With many sitting down for Thanksgiving meals on Mondays or pondering what to do with an abundance of leftovers, Feed Ontario wants Canadians to also think about what they can do to stand up for those who don’t have big feasts for. vacations.
Feed Ontario, an organization of food banks and industry partners, works to end food insecurity – defined as lack of access to adequate food because of money or other resources Limited – and its new tool aims to raise awareness of what’s going on in communities across the province.
Acting Executive Director Siu Mee Cheng said it was disappointing the provincial government did not mention food insecurity or the rising cost of living when it delivered its Speech from the Throne as the MPs were returning to Queen’s Park on October 4.
Food insecurity is often seen as almost separate and isolated from other critical social issues. But food insecurity is really a symptom of larger systemic issues, and one of the main issues is affordability, housing, and employment.– Siu Mee Cheng, Interim Executive Director of Feed Ontario,
âFood insecurity is often seen as being almost separate and isolated from other critical social issues. But food insecurity is really a symptom of larger systemic issues, and one of the key issues is affordability, housing and employment, “Cheng said in a statement. maintenance.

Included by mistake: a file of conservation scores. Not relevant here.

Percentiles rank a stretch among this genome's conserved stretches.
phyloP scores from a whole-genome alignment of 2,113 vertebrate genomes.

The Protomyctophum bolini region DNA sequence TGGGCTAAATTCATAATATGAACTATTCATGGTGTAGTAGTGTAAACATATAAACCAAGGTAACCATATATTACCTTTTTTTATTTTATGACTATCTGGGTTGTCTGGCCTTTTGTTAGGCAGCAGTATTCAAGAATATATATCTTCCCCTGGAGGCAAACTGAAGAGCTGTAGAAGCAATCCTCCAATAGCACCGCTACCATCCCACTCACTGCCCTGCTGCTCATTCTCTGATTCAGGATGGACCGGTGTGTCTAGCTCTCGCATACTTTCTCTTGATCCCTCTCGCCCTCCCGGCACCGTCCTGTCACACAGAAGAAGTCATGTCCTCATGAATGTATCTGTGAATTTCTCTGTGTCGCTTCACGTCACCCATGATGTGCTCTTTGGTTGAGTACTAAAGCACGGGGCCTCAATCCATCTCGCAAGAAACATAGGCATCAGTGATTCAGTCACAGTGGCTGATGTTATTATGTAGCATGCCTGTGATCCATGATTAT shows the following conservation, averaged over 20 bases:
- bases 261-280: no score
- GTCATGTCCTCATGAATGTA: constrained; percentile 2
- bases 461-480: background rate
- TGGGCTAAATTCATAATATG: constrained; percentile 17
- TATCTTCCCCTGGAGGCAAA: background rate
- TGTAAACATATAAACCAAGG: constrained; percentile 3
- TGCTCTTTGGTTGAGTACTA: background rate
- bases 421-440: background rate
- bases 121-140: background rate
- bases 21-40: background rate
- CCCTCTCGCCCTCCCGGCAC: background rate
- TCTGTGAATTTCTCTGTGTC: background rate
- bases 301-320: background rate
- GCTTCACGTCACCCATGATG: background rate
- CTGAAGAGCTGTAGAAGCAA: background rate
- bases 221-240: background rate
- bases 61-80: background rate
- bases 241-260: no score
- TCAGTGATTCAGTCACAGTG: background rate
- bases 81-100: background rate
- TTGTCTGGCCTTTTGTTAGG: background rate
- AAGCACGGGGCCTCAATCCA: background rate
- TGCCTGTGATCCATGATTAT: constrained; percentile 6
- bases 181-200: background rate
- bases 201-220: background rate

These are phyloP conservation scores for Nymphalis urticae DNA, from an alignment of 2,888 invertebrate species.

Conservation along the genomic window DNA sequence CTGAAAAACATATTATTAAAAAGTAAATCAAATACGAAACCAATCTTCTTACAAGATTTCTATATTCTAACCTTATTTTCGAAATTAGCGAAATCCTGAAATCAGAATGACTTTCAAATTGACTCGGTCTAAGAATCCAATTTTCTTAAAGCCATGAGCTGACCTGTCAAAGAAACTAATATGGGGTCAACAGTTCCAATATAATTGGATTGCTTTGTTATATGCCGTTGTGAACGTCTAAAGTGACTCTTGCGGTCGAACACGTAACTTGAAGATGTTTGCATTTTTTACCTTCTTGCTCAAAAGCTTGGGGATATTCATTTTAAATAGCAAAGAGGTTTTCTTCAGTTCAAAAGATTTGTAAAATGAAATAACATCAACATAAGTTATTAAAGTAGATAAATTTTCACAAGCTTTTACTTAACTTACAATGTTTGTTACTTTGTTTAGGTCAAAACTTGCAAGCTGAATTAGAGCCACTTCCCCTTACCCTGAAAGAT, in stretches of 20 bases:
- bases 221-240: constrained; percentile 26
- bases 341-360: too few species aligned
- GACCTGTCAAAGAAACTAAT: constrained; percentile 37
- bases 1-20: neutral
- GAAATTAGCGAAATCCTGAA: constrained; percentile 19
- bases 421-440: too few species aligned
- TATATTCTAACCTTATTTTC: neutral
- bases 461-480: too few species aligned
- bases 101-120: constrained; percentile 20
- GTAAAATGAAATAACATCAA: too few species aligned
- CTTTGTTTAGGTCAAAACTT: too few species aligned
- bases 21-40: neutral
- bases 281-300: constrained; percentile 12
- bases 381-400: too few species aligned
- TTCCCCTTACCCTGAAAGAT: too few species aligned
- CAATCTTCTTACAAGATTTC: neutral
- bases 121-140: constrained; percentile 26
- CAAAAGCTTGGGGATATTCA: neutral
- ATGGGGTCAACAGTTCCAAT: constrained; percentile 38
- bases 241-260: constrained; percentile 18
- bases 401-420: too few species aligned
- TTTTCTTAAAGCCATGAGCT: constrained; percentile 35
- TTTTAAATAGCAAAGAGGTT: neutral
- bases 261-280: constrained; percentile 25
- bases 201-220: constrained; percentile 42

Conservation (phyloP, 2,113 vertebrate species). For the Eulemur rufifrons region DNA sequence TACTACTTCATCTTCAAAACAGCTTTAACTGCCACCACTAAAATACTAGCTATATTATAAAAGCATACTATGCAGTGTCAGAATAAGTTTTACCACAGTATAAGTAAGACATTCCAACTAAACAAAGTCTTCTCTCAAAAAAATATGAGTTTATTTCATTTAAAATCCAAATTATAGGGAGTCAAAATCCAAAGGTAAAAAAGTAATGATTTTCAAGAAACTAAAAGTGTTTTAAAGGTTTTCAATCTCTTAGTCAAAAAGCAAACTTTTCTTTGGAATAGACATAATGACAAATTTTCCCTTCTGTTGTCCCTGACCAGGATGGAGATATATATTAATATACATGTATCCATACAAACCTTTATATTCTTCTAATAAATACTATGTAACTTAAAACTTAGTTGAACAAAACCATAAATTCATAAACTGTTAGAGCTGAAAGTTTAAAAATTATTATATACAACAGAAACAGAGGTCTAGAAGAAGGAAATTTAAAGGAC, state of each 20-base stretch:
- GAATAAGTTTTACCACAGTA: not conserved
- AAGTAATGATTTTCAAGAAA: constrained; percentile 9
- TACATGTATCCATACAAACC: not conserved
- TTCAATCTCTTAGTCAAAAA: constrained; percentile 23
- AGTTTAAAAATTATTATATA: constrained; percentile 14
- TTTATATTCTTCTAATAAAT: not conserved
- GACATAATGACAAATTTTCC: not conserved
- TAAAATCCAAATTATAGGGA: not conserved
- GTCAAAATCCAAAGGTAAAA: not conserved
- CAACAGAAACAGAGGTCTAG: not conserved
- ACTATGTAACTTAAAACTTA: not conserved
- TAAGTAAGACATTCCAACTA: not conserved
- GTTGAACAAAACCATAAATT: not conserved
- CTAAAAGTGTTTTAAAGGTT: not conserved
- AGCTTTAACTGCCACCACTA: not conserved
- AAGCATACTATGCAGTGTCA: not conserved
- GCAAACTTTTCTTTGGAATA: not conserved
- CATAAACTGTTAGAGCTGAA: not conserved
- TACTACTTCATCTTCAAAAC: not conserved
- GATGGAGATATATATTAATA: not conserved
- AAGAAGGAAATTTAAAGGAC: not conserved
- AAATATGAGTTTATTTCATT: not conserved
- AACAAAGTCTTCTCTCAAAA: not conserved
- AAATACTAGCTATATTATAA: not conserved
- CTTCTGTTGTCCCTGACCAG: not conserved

âIn fact, food insecurity is sort of a symptom resulting from the intersection of these three key issues. Many times many of our food bank users cannot afford shelter and as a result food becomes a discretionary expense. “
Rising housing costs have also had an impact on individuals, who have had to turn to food banks for help.
“Since many of our users are minimum wage earners, for example, there is again the challenge of being able to just pay the rent, and once the rent is paid, there is very little discretionary spending to spend. to getting a healthy diet, âshe said. noted.
Help people live “basic, healthy and dignified lives”
Feed Ontario recently launched its interactive online tool called Hunger in my riding. You can search for your municipality, provincial or federal riding and get information such as the number of people accessing food banks, including number of children, number of people on social assistance, poverty rate local and the cost of housing in the area.
Cheng said he hoped people would review this information, start thinking about any supports or policies needed to help people in their community, and contact their local politicians.
Kathryn Scharf, director of programs for Community Food Centers Canada, said now is the time to have these conversations because various federal benefits related to COVID-19 are coming to an end and, combined with rising inflation and food costs with the ongoing pandemic, are being felt in food banks across the country.
âWe saw a sharp increase in food insecurity during the pandemic, of around 39%, and we were already living with a fairly endemic problemâ¦ of food insecurity before the pandemic,â she said in an interview. .
“We are concerned about the changes in the labor market and the number of people who are now living in precariousness due to the increase in part-time and temporary work, as well as people living on social assistance. . And we know that some populations suffer a lot more. racialized communities, indigenous communities, women.